Medicare Weekly News #13 for December 5, 2005

Media Relations: Tel: 202-326-1816

MEDIA ALERT

Extra Help with Medicare Prescription Drug Benefit Available for those with Modest Incomes


Note: Medicare Weekly News (MWN) is a weekly series for newsmakers nationwide brought to you by the Medicare Rx Education Network. MWN provides important information about a timely topic on the Medicare prescription drug benefit; it will be distributed to newsrooms each Monday. For questions about the Network, please contact Brian Franklin at 202-312-1098.

Medicare is offering extra help with paying for its new prescription drug coverage to beneficiaries who might not consider themselves eligible for extra assistance. For beneficiaries with modest incomes — annual incomes as high as $14,355 and assets of less than $10,000, excluding a home or car — Medicare will cover some 85 percent of their drug costs, discount the monthly premium (on a sliding scale), reduce the annual deductible, and eliminate the coverage gap.

The Centers for Medicare & Medicaid Services (CMS) estimates that there are 2.4 million beneficiaries nationwide who are at the upper income limit for extra help who may be eligible.

To qualify, beneficiaries must meet the following criteria:

  • Annual income of no more than $14,355 for an individual in 2005 ($19,245 for a couple). That works out to a monthly income of some $1,197 for an individual ($1,604 for a couple).
  • Assets less than $10,000 for an individual ($20,000 for a couple). According to CMS, assets are generally defined as resources that can be converted to cash within 20 days, such as stocks, bonds, and checking, savings and retirement accounts. A principal home, car, and burial space do not count toward the asset limit. Also excluded are $1,500 for funeral or burial expenses, life insurance policies with a face value of up to $1,500, and items such as wedding rings and family heirlooms.
  • The majority (54 percent) of Medicare beneficiaries have limited assets, with more than half with countable assets of $20,000 or less (in 2002). Many Medicare beneficiaries also have modest incomes. For example, for 80 percent of the elderly, Social Security comprises at least half of their annual income.

    For those who qualify, Medicare helps by:

  • Limiting the deductible to no more than $50 (compare to Medicare’s “standard” plan deductible of $250).
  • Helping (on a sliding scale, depending on income) with the cost of the monthly premium. (The national average monthly premium in 2005 is $32.20.)
  • Limiting co-payments (per prescription) to 15 percent
  • Eliminating the coverage gap.
  • In other words, in addition to the monthly premiums (which are discounted on a sliding scale) and after the discounted annual deductible of $50, the beneficiary pays 15 percent and the plan pays 85 percent of the cost of the beneficiary’s prescription drugs. That continues until the beneficiary qualifies for catastrophic coverage. At that point, the beneficiary only makes co-payments of $2/generic and $5/brand name per prescription.

    When applying for this extra assistance, the beneficiary will be asked for information about his/her income and resources and will be asked to sign a statement that the answers are true. Social Security checks the information from computer records at the Internal Revenue Service and other sources. The applicant may be contacted if more information is needed.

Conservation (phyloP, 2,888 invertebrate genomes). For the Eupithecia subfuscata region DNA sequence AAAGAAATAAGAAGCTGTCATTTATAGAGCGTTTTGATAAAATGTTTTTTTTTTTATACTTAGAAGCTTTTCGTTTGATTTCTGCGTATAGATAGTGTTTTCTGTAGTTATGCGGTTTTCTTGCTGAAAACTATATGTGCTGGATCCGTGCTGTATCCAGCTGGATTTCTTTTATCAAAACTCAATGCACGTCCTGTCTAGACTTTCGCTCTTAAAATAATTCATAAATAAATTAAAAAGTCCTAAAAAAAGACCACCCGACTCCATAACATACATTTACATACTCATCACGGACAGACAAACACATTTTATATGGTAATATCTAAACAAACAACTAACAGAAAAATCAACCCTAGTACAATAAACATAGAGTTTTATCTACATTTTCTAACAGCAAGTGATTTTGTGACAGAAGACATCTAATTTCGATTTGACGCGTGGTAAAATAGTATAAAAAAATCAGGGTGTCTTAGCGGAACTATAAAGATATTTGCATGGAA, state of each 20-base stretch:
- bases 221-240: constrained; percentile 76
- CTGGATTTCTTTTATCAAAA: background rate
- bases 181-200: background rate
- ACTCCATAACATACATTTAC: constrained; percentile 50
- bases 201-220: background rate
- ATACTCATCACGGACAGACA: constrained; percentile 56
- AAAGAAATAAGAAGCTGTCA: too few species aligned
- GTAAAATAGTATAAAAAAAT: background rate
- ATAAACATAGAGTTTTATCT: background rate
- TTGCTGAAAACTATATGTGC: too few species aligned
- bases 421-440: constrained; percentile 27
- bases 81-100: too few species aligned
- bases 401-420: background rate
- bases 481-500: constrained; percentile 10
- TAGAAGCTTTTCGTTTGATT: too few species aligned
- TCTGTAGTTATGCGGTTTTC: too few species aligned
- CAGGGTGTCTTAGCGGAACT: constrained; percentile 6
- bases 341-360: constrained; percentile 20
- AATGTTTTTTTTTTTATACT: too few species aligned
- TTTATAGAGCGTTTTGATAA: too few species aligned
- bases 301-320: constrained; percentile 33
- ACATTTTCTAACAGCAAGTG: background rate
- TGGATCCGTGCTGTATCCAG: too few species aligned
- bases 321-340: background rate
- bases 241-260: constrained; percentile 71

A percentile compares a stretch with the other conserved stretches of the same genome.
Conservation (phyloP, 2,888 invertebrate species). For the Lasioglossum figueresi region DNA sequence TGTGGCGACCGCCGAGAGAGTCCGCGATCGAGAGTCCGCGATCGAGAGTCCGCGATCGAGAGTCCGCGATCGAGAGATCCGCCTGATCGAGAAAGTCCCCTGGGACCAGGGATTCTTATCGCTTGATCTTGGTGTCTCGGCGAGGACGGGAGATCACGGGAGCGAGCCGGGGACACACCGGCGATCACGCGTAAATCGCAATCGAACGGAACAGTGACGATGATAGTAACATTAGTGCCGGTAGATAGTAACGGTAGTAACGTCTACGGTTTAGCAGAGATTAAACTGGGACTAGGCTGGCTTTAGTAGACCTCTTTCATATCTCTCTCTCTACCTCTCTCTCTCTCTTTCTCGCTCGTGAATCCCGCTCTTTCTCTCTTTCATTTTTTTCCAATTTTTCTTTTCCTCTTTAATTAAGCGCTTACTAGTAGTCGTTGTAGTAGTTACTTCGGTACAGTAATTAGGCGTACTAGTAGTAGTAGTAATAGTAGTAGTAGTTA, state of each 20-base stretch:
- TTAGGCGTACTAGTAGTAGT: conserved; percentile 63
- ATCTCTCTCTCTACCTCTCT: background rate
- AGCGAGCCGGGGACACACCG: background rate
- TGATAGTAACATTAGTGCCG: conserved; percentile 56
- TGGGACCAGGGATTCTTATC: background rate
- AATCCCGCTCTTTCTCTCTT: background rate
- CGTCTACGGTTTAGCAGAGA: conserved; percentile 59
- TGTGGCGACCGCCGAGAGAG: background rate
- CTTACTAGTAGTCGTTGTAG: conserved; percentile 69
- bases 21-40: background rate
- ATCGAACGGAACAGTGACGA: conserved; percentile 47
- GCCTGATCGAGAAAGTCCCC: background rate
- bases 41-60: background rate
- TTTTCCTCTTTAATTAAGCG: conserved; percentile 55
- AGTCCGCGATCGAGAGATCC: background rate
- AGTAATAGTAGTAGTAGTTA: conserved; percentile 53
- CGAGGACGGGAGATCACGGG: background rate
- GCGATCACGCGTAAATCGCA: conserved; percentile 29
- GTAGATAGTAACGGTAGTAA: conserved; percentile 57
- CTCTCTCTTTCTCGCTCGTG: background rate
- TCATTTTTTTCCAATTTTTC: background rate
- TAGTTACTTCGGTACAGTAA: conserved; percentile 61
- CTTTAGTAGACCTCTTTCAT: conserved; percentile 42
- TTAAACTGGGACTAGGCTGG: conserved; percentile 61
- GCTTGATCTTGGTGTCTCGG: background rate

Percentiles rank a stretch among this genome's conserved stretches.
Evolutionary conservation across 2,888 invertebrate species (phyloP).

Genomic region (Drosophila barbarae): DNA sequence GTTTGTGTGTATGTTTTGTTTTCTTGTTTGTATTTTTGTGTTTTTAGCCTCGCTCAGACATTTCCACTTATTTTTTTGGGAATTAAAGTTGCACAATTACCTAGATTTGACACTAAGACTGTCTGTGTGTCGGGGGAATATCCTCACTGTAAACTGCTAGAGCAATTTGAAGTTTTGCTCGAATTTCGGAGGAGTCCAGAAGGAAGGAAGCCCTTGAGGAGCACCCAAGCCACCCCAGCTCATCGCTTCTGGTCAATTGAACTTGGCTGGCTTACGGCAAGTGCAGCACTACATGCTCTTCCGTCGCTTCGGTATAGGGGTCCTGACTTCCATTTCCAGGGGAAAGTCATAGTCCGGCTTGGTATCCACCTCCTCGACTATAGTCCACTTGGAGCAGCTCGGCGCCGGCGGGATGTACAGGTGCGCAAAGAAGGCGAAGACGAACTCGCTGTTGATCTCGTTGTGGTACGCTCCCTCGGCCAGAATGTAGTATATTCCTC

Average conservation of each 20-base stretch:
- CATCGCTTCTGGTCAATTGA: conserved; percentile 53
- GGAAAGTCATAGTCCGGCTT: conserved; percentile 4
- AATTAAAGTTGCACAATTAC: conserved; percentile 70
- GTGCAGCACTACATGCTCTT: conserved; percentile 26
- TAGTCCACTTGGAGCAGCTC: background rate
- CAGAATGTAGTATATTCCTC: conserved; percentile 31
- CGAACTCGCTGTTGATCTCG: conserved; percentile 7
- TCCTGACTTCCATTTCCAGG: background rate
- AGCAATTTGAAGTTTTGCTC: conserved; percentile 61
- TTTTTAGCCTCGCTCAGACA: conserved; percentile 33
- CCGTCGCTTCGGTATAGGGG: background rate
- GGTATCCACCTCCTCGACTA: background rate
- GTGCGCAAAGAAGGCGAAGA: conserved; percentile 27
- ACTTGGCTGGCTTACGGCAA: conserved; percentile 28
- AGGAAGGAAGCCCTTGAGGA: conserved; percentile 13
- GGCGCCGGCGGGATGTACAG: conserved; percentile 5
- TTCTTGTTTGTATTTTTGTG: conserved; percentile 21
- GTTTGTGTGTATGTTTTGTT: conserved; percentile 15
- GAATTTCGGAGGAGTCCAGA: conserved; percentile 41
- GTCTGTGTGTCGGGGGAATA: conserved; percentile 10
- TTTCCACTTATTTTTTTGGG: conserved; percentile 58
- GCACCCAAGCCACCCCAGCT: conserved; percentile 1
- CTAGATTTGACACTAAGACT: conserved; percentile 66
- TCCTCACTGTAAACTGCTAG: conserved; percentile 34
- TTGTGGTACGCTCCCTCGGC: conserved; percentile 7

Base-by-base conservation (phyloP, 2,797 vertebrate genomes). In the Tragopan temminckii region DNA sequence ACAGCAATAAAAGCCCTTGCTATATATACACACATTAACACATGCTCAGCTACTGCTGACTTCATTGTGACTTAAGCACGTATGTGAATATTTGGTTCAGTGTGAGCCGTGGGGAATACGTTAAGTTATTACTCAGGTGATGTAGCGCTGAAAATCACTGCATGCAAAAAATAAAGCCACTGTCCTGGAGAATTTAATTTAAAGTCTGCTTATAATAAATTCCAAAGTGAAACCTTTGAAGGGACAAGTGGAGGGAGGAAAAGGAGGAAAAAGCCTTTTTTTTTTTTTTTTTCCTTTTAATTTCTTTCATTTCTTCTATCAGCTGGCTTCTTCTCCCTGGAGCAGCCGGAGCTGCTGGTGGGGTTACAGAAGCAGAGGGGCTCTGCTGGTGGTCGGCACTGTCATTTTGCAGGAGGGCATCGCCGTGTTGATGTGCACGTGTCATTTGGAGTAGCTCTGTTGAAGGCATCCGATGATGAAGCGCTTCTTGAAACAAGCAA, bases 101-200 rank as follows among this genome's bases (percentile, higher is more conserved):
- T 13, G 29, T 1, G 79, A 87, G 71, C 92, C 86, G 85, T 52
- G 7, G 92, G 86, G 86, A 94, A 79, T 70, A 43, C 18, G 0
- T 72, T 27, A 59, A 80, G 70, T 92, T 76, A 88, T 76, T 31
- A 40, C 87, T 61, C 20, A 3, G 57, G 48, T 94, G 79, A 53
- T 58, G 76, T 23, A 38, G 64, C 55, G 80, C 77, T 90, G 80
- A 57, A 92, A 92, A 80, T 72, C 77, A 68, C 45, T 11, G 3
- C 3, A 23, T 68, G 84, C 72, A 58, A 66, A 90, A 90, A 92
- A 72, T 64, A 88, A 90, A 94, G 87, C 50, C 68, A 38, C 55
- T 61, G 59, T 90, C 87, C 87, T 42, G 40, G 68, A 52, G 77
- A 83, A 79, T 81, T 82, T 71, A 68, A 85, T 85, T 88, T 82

People who think they might qualify should visit the Social Security Web site at www.socialsecurity.gov or call 1-800-772-1213 and ask for an application. Beneficiaries can apply:

  • via the Social Security Web site.
  • at the local Social Security office (SSA will also take applications by phone).
  • through their state Medicaid office, or
  • through their state’s health insurance assistance program (SHIP).

    This summer, the Social Security Administration mailed applications to potentially eligible individuals. You can also find the forms and additional information on the SSA Web site at , or simply call the SSA to request the form.

    Once a beneficiary qualifies for this extra help, he/she needs to enroll in a Medicare low income-subsidy prescription drug plan.

    Enrollment in the Medicare prescription drug benefit is voluntary. Open enrollment began November 15, and continues through May 15, 2006.

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    The Medicare Rx Education Network provides information and assistance with outreach and enrollment for the new Medicare Part D prescription drug benefit. The network, which includes 70 national organizations, is chaired by former U.S. Senator John Breaux. Members share an interest in educating Medicare beneficiaries about the new Medicare prescription drug benefit and work closely with the appropriate federal agencies to obtain up-to-date information to ensure that information disseminated by the network about Medicare Part D is factual and accurately conveyed, thereby pre-empting confusion about the benefit and equipping beneficiaries and their caregivers to make informed choices. By sharing information with each other about member organizations’ independent efforts, collaborating on activities, and identifying ways to work together, the network aims to eliminate duplication of efforts and maximize the effectiveness of outreach efforts. The network does not engage in legislative activities or take positions on pending legislative or administrative policies related to the Part D benefit and its implementation.

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